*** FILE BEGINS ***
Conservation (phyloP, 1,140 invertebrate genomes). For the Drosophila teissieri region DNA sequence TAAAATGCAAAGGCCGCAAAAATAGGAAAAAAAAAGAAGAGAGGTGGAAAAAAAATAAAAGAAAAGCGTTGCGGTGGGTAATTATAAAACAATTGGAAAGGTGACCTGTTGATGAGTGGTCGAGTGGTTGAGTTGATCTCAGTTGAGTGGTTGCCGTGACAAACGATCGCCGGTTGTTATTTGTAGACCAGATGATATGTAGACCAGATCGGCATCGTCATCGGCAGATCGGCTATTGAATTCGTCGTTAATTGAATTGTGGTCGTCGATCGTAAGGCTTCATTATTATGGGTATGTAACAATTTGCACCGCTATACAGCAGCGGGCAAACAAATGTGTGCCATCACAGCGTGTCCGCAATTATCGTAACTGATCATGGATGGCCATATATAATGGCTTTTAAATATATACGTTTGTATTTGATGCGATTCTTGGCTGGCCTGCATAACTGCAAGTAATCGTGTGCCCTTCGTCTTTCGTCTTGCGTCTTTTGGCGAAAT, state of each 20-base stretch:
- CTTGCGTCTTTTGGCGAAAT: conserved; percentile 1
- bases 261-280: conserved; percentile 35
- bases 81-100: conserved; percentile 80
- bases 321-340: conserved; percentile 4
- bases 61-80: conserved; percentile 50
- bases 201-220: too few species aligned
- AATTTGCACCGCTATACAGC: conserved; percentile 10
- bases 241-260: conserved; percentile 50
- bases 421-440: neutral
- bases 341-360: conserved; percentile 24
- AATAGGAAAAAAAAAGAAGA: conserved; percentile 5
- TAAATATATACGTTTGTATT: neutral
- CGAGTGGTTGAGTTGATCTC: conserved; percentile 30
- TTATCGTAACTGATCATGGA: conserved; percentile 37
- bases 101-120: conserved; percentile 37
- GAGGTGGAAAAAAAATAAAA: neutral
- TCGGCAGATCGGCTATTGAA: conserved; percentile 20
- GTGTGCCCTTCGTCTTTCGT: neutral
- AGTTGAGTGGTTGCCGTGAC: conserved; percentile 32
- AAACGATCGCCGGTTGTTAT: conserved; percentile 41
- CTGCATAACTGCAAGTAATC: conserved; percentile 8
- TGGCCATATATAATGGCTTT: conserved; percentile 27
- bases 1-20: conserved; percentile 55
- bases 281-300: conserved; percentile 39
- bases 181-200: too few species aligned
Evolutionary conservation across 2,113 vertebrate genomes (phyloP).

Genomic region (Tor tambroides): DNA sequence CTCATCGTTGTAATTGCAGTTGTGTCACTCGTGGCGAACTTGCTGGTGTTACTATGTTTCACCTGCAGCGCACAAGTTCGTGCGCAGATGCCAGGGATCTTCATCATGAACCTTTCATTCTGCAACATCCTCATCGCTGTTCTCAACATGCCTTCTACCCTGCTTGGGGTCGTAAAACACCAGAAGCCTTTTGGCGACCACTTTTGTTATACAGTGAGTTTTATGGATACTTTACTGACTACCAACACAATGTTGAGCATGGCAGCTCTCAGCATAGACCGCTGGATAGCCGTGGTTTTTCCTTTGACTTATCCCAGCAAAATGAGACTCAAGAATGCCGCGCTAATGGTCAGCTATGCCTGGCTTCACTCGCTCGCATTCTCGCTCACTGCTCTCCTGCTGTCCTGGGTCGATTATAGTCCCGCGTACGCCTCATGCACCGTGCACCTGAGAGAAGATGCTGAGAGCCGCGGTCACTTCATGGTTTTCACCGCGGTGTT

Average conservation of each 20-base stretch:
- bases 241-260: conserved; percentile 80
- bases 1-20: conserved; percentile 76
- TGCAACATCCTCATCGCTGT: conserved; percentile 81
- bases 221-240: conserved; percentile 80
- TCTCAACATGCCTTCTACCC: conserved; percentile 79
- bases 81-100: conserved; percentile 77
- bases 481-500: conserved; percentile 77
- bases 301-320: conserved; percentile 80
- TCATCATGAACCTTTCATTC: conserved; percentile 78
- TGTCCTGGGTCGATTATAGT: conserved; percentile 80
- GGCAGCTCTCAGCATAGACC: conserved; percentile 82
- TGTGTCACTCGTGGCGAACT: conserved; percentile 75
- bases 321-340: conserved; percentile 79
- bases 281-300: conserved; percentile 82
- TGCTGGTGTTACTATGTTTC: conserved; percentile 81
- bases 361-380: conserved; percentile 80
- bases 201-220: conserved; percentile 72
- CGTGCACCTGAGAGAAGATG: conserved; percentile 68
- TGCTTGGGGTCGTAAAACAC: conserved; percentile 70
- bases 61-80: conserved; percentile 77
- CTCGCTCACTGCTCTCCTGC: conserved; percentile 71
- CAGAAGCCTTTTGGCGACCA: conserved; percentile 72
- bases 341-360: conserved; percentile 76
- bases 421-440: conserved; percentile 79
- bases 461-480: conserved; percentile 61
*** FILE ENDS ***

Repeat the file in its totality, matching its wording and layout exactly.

Conservation (phyloP, 1,140 invertebrate genomes). For the Drosophila teissieri region DNA sequence TAAAATGCAAAGGCCGCAAAAATAGGAAAAAAAAAGAAGAGAGGTGGAAAAAAAATAAAAGAAAAGCGTTGCGGTGGGTAATTATAAAACAATTGGAAAGGTGACCTGTTGATGAGTGGTCGAGTGGTTGAGTTGATCTCAGTTGAGTGGTTGCCGTGACAAACGATCGCCGGTTGTTATTTGTAGACCAGATGATATGTAGACCAGATCGGCATCGTCATCGGCAGATCGGCTATTGAATTCGTCGTTAATTGAATTGTGGTCGTCGATCGTAAGGCTTCATTATTATGGGTATGTAACAATTTGCACCGCTATACAGCAGCGGGCAAACAAATGTGTGCCATCACAGCGTGTCCGCAATTATCGTAACTGATCATGGATGGCCATATATAATGGCTTTTAAATATATACGTTTGTATTTGATGCGATTCTTGGCTGGCCTGCATAACTGCAAGTAATCGTGTGCCCTTCGTCTTTCGTCTTGCGTCTTTTGGCGAAAT, state of each 20-base stretch:
- CTTGCGTCTTTTGGCGAAAT: conserved; percentile 1
- bases 261-280: conserved; percentile 35
- bases 81-100: conserved; percentile 80
- bases 321-340: conserved; percentile 4
- bases 61-80: conserved; percentile 50
- bases 201-220: too few species aligned
- AATTTGCACCGCTATACAGC: conserved; percentile 10
- bases 241-260: conserved; percentile 50
- bases 421-440: neutral
- bases 341-360: conserved; percentile 24
- AATAGGAAAAAAAAAGAAGA: conserved; percentile 5
- TAAATATATACGTTTGTATT: neutral
- CGAGTGGTTGAGTTGATCTC: conserved; percentile 30
- TTATCGTAACTGATCATGGA: conserved; percentile 37
- bases 101-120: conserved; percentile 37
- GAGGTGGAAAAAAAATAAAA: neutral
- TCGGCAGATCGGCTATTGAA: conserved; percentile 20
- GTGTGCCCTTCGTCTTTCGT: neutral
- AGTTGAGTGGTTGCCGTGAC: conserved; percentile 32
- AAACGATCGCCGGTTGTTAT: conserved; percentile 41
- CTGCATAACTGCAAGTAATC: conserved; percentile 8
- TGGCCATATATAATGGCTTT: conserved; percentile 27
- bases 1-20: conserved; percentile 55
- bases 281-300: conserved; percentile 39
- bases 181-200: too few species aligned
Evolutionary conservation across 2,113 vertebrate genomes (phyloP).

Genomic region (Tor tambroides): DNA sequence CTCATCGTTGTAATTGCAGTTGTGTCACTCGTGGCGAACTTGCTGGTGTTACTATGTTTCACCTGCAGCGCACAAGTTCGTGCGCAGATGCCAGGGATCTTCATCATGAACCTTTCATTCTGCAACATCCTCATCGCTGTTCTCAACATGCCTTCTACCCTGCTTGGGGTCGTAAAACACCAGAAGCCTTTTGGCGACCACTTTTGTTATACAGTGAGTTTTATGGATACTTTACTGACTACCAACACAATGTTGAGCATGGCAGCTCTCAGCATAGACCGCTGGATAGCCGTGGTTTTTCCTTTGACTTATCCCAGCAAAATGAGACTCAAGAATGCCGCGCTAATGGTCAGCTATGCCTGGCTTCACTCGCTCGCATTCTCGCTCACTGCTCTCCTGCTGTCCTGGGTCGATTATAGTCCCGCGTACGCCTCATGCACCGTGCACCTGAGAGAAGATGCTGAGAGCCGCGGTCACTTCATGGTTTTCACCGCGGTGTT

Average conservation of each 20-base stretch:
- bases 241-260: conserved; percentile 80
- bases 1-20: conserved; percentile 76
- TGCAACATCCTCATCGCTGT: conserved; percentile 81
- bases 221-240: conserved; percentile 80
- TCTCAACATGCCTTCTACCC: conserved; percentile 79
- bases 81-100: conserved; percentile 77
- bases 481-500: conserved; percentile 77
- bases 301-320: conserved; percentile 80
- TCATCATGAACCTTTCATTC: conserved; percentile 78
- TGTCCTGGGTCGATTATAGT: conserved; percentile 80
- GGCAGCTCTCAGCATAGACC: conserved; percentile 82
- TGTGTCACTCGTGGCGAACT: conserved; percentile 75
- bases 321-340: conserved; percentile 79
- bases 281-300: conserved; percentile 82
- TGCTGGTGTTACTATGTTTC: conserved; percentile 81
- bases 361-380: conserved; percentile 80
- bases 201-220: conserved; percentile 72
- CGTGCACCTGAGAGAAGATG: conserved; percentile 68
- TGCTTGGGGTCGTAAAACAC: conserved; percentile 70
- bases 61-80: conserved; percentile 77
- CTCGCTCACTGCTCTCCTGC: conserved; percentile 71
- CAGAAGCCTTTTGGCGACCA: conserved; percentile 72
- bases 341-360: conserved; percentile 76
- bases 421-440: conserved; percentile 79
- bases 461-480: conserved; percentile 61